If so, the charge of his Honor is erroneous. The plaintiff and defendant agree that there was a contract between them for the exchange of mules, and the only differences between them as to the terms of the contract are, first, the plaintiff says the defendant warranted the mules to be sound, while the defendant says he warranted them to be sound as far as he knew; second, the plaintiff says it was agreed that if the mules exchanged were not as warranted to be, and either party was dissatisfied, they would rescind the contract, each party taking the mules he originally owned, while the defendant says that the time within which this right to rescind the contract could be exercised was restricted to one week.

The plaintiff did not offer to return the mules he got from the defendant until after the expiration of one week from the trade.

The charge given presents only the contentions of the plaintiff (465) upon this difference as to the terms of the contract, his Honor telling the jury, in the absence of fraud, if they found from the evidence that the defendant guaranteed the mules to be sound, when they were not, they would answer the first issue, as to the ownership of the mules, "Yes," which, if ordinarily a correct statement of the law, would not be true if the parties by agreement had limited the time within which the contract could be rescinded to one week.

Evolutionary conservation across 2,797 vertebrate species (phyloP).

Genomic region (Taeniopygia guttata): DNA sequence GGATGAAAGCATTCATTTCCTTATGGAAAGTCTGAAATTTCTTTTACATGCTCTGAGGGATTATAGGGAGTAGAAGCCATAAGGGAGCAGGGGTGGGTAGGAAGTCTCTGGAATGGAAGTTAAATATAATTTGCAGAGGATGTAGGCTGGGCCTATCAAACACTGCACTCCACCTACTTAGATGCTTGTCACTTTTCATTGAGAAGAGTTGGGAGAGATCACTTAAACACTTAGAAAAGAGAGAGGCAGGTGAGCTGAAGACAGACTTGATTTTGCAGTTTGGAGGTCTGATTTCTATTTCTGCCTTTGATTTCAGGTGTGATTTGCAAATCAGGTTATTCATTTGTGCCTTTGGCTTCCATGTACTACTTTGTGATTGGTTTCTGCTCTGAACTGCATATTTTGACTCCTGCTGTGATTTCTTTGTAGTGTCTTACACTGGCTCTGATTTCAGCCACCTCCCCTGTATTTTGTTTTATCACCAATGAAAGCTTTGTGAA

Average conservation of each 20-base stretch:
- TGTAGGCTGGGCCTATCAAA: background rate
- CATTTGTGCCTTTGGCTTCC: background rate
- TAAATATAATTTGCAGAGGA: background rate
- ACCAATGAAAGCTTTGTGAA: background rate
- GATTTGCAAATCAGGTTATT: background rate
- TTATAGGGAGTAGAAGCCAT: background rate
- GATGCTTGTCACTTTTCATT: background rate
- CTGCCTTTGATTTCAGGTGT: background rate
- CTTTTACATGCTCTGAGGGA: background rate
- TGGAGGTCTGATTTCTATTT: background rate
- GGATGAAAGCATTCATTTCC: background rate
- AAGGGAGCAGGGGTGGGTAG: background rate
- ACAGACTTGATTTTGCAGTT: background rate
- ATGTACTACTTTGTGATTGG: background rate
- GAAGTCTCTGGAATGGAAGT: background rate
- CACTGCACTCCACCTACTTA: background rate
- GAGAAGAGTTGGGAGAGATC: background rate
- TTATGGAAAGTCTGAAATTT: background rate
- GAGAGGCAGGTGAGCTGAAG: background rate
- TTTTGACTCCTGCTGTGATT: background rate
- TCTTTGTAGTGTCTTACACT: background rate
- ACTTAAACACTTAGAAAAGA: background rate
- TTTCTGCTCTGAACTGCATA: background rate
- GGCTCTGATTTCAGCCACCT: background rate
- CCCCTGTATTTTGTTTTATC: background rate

The charge is predicated upon the assumption that the plaintiff's version of the contract is correct, and ignores the evidence of the defendant, which he had the right to have considered by the jury.

It is unnecessary to consider the other exceptions, as a new trial is ordered on account of the error pointed out.

New trial.

Cited: Oltman v. Williams, 167 N.C. 314 (1f); Guano Co. v. Live-Stock Co., 168 N.C. 447 (1g); Frick v. Boles, 168 N.C. 657 (1f); Wilson v. Lewis, 170 N.C. 48 (1d); Cotton Mills v. Mfg. Co., 170 N.C. 671 (1f); Winn v. Finch, 171 N.C. 275 (3g); Farquhar Co. v. Hardware Co., 174 N.C. 376 (1f); Fay v. Crowell, 182 N.C. 535 (1f); Swift Co. v. Aydlett, 192 N.C. 345 (1g).

Summaries of

Robinson v. Huffstetler

Supreme Court of North Carolina
May 1, 1914
81 S.E. 753 (N.C. 1914)
Case details for

Robinson v. Huffstetler

Case Details


Court:Supreme Court of North Carolina

Date published: May 1, 1914


81 S.E. 753 (N.C. 1914)
165 N.C. 459